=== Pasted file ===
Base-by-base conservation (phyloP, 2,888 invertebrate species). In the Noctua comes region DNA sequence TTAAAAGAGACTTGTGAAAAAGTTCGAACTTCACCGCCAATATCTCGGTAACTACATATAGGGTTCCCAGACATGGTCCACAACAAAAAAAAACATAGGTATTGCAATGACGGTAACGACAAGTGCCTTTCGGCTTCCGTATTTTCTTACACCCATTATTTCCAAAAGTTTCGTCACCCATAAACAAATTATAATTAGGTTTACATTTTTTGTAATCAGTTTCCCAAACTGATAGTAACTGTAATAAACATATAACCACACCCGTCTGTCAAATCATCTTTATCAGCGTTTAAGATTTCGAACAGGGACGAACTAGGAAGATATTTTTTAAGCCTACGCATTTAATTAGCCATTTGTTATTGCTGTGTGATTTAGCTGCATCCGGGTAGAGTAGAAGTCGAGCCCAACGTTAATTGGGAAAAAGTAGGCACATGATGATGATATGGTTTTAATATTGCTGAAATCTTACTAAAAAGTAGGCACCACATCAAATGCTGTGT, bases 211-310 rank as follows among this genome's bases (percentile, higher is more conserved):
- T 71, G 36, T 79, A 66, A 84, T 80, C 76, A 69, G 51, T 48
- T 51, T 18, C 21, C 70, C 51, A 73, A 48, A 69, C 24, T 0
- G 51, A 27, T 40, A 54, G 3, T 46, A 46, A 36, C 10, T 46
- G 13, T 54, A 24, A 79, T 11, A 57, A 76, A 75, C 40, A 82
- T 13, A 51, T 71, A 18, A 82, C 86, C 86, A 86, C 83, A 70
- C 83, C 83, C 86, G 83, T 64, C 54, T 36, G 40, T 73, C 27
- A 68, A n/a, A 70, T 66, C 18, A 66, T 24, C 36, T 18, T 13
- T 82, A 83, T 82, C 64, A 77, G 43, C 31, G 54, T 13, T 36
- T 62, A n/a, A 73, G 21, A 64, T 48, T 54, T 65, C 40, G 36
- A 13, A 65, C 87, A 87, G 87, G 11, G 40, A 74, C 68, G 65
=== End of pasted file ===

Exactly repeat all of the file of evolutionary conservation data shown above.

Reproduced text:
Base-by-base conservation (phyloP, 2,888 invertebrate species). In the Noctua comes region DNA sequence TTAAAAGAGACTTGTGAAAAAGTTCGAACTTCACCGCCAATATCTCGGTAACTACATATAGGGTTCCCAGACATGGTCCACAACAAAAAAAAACATAGGTATTGCAATGACGGTAACGACAAGTGCCTTTCGGCTTCCGTATTTTCTTACACCCATTATTTCCAAAAGTTTCGTCACCCATAAACAAATTATAATTAGGTTTACATTTTTTGTAATCAGTTTCCCAAACTGATAGTAACTGTAATAAACATATAACCACACCCGTCTGTCAAATCATCTTTATCAGCGTTTAAGATTTCGAACAGGGACGAACTAGGAAGATATTTTTTAAGCCTACGCATTTAATTAGCCATTTGTTATTGCTGTGTGATTTAGCTGCATCCGGGTAGAGTAGAAGTCGAGCCCAACGTTAATTGGGAAAAAGTAGGCACATGATGATGATATGGTTTTAATATTGCTGAAATCTTACTAAAAAGTAGGCACCACATCAAATGCTGTGT, bases 211-310 rank as follows among this genome's bases (percentile, higher is more conserved):
- T 71, G 36, T 79, A 66, A 84, T 80, C 76, A 69, G 51, T 48
- T 51, T 18, C 21, C 70, C 51, A 73, A 48, A 69, C 24, T 0
- G 51, A 27, T 40, A 54, G 3, T 46, A 46, A 36, C 10, T 46
- G 13, T 54, A 24, A 79, T 11, A 57, A 76, A 75, C 40, A 82
- T 13, A 51, T 71, A 18, A 82, C 86, C 86, A 86, C 83, A 70
- C 83, C 83, C 86, G 83, T 64, C 54, T 36, G 40, T 73, C 27
- A 68, A n/a, A 70, T 66, C 18, A 66, T 24, C 36, T 18, T 13
- T 82, A 83, T 82, C 64, A 77, G 43, C 31, G 54, T 13, T 36
- T 62, A n/a, A 73, G 21, A 64, T 48, T 54, T 65, C 40, G 36
- A 13, A 65, C 87, A 87, G 87, G 11, G 40, A 74, C 68, G 65